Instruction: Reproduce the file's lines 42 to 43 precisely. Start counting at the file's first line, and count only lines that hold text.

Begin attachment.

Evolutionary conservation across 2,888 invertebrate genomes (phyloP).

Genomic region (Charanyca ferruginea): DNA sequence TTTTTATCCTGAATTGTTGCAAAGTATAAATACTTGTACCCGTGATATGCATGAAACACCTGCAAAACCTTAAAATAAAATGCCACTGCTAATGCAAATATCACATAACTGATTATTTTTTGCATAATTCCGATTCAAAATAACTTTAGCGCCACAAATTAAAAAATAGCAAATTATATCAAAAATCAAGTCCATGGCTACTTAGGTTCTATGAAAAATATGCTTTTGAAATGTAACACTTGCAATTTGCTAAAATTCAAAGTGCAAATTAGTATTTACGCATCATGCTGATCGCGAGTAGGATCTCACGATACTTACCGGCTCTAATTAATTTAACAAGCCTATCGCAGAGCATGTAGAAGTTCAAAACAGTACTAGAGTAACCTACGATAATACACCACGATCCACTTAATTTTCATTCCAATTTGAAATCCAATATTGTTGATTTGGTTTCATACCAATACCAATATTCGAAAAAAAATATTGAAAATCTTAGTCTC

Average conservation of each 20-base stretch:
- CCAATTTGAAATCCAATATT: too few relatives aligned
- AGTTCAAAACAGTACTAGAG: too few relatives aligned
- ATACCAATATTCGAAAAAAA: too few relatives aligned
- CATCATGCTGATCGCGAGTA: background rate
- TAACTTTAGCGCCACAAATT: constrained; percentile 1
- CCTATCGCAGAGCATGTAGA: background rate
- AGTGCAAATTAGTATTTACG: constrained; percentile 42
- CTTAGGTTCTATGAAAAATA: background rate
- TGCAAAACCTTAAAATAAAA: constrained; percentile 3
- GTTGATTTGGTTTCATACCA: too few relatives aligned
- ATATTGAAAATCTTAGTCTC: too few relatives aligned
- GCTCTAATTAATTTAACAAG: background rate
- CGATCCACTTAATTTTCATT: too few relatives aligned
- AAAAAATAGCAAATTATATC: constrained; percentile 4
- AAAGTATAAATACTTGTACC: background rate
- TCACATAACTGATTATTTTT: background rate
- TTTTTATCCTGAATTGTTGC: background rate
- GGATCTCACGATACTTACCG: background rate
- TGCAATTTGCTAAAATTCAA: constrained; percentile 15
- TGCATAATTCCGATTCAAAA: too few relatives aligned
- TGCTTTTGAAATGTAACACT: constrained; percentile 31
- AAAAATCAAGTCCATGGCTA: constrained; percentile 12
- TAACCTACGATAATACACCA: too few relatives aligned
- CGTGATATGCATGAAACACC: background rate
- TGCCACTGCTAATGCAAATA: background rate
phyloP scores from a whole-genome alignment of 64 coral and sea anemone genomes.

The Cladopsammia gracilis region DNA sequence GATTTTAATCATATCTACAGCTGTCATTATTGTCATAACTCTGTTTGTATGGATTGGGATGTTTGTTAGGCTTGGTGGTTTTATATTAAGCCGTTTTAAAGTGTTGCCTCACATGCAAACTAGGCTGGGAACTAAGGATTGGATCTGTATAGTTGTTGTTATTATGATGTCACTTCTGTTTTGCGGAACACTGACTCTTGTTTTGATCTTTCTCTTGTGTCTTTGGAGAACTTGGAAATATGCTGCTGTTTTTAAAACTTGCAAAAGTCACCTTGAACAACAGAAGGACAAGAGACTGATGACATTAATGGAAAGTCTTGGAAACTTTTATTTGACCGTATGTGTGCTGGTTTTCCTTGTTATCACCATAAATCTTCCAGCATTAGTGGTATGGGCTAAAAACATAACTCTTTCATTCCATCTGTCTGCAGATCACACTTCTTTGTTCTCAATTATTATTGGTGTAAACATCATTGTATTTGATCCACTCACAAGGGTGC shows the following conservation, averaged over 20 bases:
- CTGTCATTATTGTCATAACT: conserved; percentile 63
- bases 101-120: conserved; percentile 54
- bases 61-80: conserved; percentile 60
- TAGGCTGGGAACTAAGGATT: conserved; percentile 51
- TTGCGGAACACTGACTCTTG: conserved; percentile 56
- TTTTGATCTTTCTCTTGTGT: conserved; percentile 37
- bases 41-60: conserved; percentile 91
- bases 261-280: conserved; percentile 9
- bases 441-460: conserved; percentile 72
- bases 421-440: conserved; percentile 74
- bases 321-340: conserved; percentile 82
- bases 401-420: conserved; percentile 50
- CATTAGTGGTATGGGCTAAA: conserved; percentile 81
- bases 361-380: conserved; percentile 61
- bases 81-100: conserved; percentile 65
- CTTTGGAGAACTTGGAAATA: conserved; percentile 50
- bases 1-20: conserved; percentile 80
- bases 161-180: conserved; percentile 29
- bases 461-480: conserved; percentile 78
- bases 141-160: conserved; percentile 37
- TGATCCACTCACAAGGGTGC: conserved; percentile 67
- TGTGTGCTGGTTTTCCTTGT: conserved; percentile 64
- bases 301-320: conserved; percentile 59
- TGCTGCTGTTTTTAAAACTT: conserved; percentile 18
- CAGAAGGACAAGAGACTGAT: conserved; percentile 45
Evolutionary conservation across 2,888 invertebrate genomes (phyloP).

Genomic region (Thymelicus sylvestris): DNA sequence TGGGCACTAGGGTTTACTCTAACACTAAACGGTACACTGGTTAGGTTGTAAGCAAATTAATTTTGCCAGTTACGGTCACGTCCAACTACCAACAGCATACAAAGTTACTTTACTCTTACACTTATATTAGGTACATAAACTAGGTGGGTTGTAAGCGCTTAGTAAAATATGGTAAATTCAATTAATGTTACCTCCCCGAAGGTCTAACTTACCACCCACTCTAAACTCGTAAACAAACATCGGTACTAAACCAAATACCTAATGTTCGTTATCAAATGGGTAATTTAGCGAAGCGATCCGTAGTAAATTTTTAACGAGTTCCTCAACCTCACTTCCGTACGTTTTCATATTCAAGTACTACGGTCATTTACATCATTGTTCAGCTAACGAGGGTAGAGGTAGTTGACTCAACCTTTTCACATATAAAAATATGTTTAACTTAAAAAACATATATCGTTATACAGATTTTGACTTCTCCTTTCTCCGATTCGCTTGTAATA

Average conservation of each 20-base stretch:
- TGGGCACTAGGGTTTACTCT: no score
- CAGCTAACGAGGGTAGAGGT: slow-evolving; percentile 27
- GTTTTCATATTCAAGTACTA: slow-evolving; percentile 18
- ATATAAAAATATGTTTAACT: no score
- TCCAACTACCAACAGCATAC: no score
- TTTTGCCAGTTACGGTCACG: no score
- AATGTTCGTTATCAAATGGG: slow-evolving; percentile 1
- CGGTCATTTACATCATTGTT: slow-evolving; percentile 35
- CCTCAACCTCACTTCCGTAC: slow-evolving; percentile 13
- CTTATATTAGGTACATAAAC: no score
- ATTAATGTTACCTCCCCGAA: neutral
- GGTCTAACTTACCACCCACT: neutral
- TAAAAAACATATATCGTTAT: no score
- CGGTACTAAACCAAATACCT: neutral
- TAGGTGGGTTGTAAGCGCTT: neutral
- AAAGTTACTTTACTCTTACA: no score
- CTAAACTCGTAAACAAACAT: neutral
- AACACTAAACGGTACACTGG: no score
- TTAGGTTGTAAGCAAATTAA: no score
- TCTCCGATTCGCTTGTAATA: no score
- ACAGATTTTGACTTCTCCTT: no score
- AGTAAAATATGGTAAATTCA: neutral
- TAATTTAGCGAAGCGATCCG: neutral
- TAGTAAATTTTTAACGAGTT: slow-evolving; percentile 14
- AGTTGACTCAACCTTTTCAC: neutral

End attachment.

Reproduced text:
- bases 401-420: conserved; percentile 50
- CATTAGTGGTATGGGCTAAA: conserved; percentile 81